Tuesday night I was supposed to go to the monthly meeting of the Tucson Musician’s Club, which is held in a bar all the way downtown. I missed last month’s meeting, and I’d been dragging my feet on practicing for the open mic that is generally part of the festivities, right up to the day, and then my shoulder went out. It was fine in the morning, and I don’t know if it was the sawing of fret markers that irritated it, or it was psychosomatic, but when I consulted my feelings on the matter of going to the open mic, I decided my sore shoulder was reason enough to stay home that night. It did hurt quite a bit, but I could’ve managed if I really wanted to.
The more I thought about my resistance, the clearer it became that I had, somewhere along the way, passed a musical milestone: I realized I am over open mics. It’s not that I’m afraid to go; I just don’t want to anymore. I only want to play gigs.
I played my first public open mic less than a year after I started playing the guitar; 9 months, to be exact. I was not good. I was so terrified, my leg wouldn’t stop shaking, and I had cotton mouth, and my frightened, uncooperative fingers played chords heard never before that night, and never since; my voice wavered in ways that could be called intentional only by the very charitable. Since then I’ve played out many times, and gotten better. I’ve played 122 public performances in the 8 years since then, and can probably count the number of actual gigs without having to take off my shoes, so most of those have been open mics.
Here’s how an open mic evening generally goes: Practice for your 15-minute set all week. Get terribly nervous the day of the open mic. Make several trips to the bathroom before leaving for open mic due to nervous stomach. Drive all the way across town to venue. Get to venue early to get your name on the list somewhere between first and 9:30, which is when your fingers and brain decide they’re going to sleep without you if need be. Play your 15 minutes (assuming you don’t get cut off early because there’s a big crowd, or the host’s friend is up next and is going to be given some of your time because cronyism is a beautiful thing). If you’re very polite, you stay to listen to the rest of the musicians, about half of whom will be worth listening to, and the other half will have you setting new records for eye-rolling and discreet sighing. If you’re mostly polite, you stay long enough to hear the people who were sitting there listening to your set; if you’re an asshole, you leave immediately after you play. Drive all the way back across town to home and lug your gear back into the house. Go to bed. Not counting practice time, you will spend 5 hours of your time just to play 4 songs.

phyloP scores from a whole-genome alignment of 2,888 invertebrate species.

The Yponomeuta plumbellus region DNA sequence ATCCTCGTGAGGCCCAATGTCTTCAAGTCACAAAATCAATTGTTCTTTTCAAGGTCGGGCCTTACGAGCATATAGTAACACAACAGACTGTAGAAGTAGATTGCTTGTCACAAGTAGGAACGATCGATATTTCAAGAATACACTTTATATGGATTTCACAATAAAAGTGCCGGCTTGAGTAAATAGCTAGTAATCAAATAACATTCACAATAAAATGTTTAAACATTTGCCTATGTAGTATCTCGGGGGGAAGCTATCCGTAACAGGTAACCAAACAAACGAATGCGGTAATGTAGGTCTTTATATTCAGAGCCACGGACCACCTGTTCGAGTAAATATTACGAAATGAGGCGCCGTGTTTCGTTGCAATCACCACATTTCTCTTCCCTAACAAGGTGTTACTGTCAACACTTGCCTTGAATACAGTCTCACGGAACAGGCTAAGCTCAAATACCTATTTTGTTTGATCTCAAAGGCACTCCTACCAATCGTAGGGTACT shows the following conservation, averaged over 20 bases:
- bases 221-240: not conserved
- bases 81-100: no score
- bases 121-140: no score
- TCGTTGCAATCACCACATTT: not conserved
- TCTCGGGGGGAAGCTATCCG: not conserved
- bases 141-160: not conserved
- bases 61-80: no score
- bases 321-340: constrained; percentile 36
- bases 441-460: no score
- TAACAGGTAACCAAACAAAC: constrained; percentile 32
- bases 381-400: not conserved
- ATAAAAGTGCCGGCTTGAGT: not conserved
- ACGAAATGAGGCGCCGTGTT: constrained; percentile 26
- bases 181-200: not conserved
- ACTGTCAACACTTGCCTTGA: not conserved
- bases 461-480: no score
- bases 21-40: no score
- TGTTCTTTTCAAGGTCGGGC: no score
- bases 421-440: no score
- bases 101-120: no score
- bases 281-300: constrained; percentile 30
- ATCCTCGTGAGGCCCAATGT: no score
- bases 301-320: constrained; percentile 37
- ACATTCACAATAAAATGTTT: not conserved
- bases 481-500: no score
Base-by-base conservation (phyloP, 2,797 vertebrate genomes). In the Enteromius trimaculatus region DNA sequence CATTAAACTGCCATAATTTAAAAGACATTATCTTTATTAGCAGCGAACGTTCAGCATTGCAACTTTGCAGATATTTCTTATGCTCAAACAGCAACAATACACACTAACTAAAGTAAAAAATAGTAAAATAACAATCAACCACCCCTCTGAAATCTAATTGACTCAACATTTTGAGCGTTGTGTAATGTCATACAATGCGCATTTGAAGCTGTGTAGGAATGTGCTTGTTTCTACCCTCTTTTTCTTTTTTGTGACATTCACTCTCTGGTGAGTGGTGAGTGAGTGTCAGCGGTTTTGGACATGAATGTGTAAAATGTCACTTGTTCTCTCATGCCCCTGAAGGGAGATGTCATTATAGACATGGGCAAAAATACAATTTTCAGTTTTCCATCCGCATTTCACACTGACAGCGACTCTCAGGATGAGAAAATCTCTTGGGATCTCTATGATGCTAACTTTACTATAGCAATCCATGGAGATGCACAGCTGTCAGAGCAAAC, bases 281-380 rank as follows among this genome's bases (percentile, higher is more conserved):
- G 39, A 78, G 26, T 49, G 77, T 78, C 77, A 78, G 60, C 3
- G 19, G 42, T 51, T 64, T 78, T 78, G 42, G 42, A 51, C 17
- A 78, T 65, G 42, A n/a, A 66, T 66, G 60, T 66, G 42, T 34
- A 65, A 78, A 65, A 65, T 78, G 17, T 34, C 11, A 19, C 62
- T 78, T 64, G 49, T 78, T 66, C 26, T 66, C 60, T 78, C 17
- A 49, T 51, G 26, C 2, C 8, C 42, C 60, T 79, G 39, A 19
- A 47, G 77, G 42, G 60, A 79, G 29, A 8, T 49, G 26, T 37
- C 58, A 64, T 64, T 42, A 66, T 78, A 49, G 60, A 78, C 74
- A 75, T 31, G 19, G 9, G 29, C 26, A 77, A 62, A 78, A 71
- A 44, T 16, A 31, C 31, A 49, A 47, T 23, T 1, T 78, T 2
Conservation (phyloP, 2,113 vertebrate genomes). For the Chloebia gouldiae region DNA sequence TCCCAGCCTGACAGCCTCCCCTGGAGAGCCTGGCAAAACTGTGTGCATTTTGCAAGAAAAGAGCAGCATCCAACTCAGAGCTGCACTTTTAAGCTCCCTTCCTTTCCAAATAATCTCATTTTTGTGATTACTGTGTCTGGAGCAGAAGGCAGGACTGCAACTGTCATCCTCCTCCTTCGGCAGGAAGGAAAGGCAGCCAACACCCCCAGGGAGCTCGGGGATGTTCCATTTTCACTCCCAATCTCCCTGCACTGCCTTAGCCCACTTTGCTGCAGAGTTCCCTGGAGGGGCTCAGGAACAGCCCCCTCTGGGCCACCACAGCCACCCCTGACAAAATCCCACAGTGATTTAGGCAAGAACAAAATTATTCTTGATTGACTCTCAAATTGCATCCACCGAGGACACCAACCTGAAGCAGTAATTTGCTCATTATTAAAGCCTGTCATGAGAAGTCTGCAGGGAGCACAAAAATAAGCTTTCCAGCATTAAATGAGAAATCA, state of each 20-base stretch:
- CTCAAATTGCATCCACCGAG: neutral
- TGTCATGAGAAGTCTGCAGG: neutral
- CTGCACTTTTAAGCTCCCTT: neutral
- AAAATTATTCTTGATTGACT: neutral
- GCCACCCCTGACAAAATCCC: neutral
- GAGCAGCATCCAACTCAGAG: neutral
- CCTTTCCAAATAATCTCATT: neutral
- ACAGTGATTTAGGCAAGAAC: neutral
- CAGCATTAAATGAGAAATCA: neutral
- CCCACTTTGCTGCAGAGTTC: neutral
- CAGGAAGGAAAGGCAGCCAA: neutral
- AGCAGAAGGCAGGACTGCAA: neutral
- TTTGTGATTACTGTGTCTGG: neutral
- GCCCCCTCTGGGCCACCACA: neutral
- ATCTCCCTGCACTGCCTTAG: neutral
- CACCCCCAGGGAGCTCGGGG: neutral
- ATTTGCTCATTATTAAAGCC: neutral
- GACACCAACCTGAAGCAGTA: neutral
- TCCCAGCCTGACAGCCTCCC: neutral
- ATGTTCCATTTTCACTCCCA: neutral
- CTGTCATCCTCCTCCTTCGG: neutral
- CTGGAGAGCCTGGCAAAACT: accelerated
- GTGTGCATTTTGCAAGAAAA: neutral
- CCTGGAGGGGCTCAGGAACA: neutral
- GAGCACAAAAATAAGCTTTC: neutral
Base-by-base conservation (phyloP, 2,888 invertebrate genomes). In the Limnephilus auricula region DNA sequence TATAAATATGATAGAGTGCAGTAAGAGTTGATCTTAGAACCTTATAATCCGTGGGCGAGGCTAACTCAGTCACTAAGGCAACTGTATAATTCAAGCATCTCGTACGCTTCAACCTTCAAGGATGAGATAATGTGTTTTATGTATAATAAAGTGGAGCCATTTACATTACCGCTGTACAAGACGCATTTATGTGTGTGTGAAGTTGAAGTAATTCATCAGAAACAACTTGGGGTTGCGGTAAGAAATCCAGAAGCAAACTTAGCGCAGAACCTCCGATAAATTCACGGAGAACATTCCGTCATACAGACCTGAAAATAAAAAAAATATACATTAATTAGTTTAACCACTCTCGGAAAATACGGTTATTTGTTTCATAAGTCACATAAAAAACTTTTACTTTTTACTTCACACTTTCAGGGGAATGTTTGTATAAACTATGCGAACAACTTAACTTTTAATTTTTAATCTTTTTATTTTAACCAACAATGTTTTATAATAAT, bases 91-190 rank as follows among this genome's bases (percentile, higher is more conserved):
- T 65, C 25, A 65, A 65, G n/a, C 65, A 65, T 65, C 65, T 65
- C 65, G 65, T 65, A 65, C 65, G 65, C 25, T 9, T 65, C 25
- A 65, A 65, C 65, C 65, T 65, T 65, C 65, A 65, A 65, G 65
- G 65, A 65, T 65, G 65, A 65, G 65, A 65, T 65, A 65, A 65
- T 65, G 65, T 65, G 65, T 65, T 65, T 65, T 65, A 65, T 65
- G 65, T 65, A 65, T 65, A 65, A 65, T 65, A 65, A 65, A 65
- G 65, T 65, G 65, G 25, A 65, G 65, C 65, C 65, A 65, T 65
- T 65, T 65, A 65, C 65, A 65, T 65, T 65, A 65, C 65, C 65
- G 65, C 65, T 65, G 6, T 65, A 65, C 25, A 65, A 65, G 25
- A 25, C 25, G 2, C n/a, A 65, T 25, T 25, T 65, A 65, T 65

Here’s how a gig generally goes: Practice for your set all week. Get terribly nervous the day of the gig. Make several trips to the bathroom before leaving for gig due to nervous stomach. Drive all the way across town to venue. Load in. Tune up. Play your half-hour or hour. Load out. Schmooze with friends after. Maybe go out for pie.
From a preparation and nerves standpoint, the experiences are identical. But if you’re going to put yourself through that kind of performance anxiety, the payoff needs to be the show, and it just isn’t there with your average open mic. There’s a lot of wasted time before your slot and after, not to mention the drive itself. When I was new to all this, I can remember driving 45 minutes across town to play 2 songs for a grand total of 7 minutes’ performance, just to have a chance to play. Now, I don’t want to saddle up for anything less than half an hour. The ROI just doesn’t warrant the effort. I’ll be driving up to a folk festival in Prescott in October, but both I and The Shameless Flirts have slots in that; it’ll be worth it.
In one sense, I’m relieved, because I thought it was stage fright that was making me not want to go. But I think I’ve put my time in in the open mic queue, and it’s done what it’s supposed to: made me a competent performer. I am not afraid; I’ve graduated.